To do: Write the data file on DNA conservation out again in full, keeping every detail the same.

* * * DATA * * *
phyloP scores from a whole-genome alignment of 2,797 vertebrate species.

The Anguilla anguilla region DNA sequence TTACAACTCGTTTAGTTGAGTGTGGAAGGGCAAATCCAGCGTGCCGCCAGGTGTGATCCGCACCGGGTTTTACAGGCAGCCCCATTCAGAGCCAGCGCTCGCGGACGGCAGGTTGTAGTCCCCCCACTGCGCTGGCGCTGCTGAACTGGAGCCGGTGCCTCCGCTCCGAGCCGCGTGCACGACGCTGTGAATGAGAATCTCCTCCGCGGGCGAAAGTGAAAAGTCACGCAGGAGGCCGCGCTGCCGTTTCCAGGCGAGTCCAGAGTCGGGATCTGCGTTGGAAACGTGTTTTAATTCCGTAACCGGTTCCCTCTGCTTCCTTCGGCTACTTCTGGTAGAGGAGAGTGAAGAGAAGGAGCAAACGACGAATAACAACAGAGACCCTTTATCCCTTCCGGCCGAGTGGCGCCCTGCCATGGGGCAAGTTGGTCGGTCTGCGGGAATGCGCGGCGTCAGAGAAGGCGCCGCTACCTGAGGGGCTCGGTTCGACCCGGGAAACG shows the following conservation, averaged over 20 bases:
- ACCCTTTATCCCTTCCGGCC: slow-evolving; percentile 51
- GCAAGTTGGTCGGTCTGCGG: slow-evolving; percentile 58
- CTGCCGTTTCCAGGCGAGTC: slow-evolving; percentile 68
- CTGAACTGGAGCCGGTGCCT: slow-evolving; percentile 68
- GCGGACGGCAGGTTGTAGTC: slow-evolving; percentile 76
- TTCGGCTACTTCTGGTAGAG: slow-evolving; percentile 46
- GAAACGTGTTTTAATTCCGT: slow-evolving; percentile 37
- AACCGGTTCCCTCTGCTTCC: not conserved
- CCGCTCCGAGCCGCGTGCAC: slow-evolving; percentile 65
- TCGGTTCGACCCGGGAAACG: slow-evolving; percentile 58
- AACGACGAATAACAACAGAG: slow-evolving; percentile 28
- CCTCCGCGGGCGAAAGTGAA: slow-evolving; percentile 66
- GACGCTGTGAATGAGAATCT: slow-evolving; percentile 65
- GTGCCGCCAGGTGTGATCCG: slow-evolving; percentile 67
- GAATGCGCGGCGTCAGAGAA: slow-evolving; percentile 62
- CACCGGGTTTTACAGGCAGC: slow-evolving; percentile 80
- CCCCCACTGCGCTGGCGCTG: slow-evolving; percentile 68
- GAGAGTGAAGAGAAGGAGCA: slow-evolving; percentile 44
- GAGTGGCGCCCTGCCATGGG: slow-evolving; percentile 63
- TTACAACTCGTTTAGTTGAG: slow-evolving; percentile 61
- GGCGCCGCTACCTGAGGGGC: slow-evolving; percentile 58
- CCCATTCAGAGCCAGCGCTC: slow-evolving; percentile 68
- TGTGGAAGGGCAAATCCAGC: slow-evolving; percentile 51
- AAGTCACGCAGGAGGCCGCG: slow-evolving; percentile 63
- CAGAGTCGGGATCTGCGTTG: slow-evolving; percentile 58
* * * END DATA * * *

phyloP scores from a whole-genome alignment of 2,797 vertebrate species.

The Anguilla anguilla region DNA sequence TTACAACTCGTTTAGTTGAGTGTGGAAGGGCAAATCCAGCGTGCCGCCAGGTGTGATCCGCACCGGGTTTTACAGGCAGCCCCATTCAGAGCCAGCGCTCGCGGACGGCAGGTTGTAGTCCCCCCACTGCGCTGGCGCTGCTGAACTGGAGCCGGTGCCTCCGCTCCGAGCCGCGTGCACGACGCTGTGAATGAGAATCTCCTCCGCGGGCGAAAGTGAAAAGTCACGCAGGAGGCCGCGCTGCCGTTTCCAGGCGAGTCCAGAGTCGGGATCTGCGTTGGAAACGTGTTTTAATTCCGTAACCGGTTCCCTCTGCTTCCTTCGGCTACTTCTGGTAGAGGAGAGTGAAGAGAAGGAGCAAACGACGAATAACAACAGAGACCCTTTATCCCTTCCGGCCGAGTGGCGCCCTGCCATGGGGCAAGTTGGTCGGTCTGCGGGAATGCGCGGCGTCAGAGAAGGCGCCGCTACCTGAGGGGCTCGGTTCGACCCGGGAAACG shows the following conservation, averaged over 20 bases:
- ACCCTTTATCCCTTCCGGCC: slow-evolving; percentile 51
- GCAAGTTGGTCGGTCTGCGG: slow-evolving; percentile 58
- CTGCCGTTTCCAGGCGAGTC: slow-evolving; percentile 68
- CTGAACTGGAGCCGGTGCCT: slow-evolving; percentile 68
- GCGGACGGCAGGTTGTAGTC: slow-evolving; percentile 76
- TTCGGCTACTTCTGGTAGAG: slow-evolving; percentile 46
- GAAACGTGTTTTAATTCCGT: slow-evolving; percentile 37
- AACCGGTTCCCTCTGCTTCC: not conserved
- CCGCTCCGAGCCGCGTGCAC: slow-evolving; percentile 65
- TCGGTTCGACCCGGGAAACG: slow-evolving; percentile 58
- AACGACGAATAACAACAGAG: slow-evolving; percentile 28
- CCTCCGCGGGCGAAAGTGAA: slow-evolving; percentile 66
- GACGCTGTGAATGAGAATCT: slow-evolving; percentile 65
- GTGCCGCCAGGTGTGATCCG: slow-evolving; percentile 67
- GAATGCGCGGCGTCAGAGAA: slow-evolving; percentile 62
- CACCGGGTTTTACAGGCAGC: slow-evolving; percentile 80
- CCCCCACTGCGCTGGCGCTG: slow-evolving; percentile 68
- GAGAGTGAAGAGAAGGAGCA: slow-evolving; percentile 44
- GAGTGGCGCCCTGCCATGGG: slow-evolving; percentile 63
- TTACAACTCGTTTAGTTGAG: slow-evolving; percentile 61
- GGCGCCGCTACCTGAGGGGC: slow-evolving; percentile 58
- CCCATTCAGAGCCAGCGCTC: slow-evolving; percentile 68
- TGTGGAAGGGCAAATCCAGC: slow-evolving; percentile 51
- AAGTCACGCAGGAGGCCGCG: slow-evolving; percentile 63
- CAGAGTCGGGATCTGCGTTG: slow-evolving; percentile 58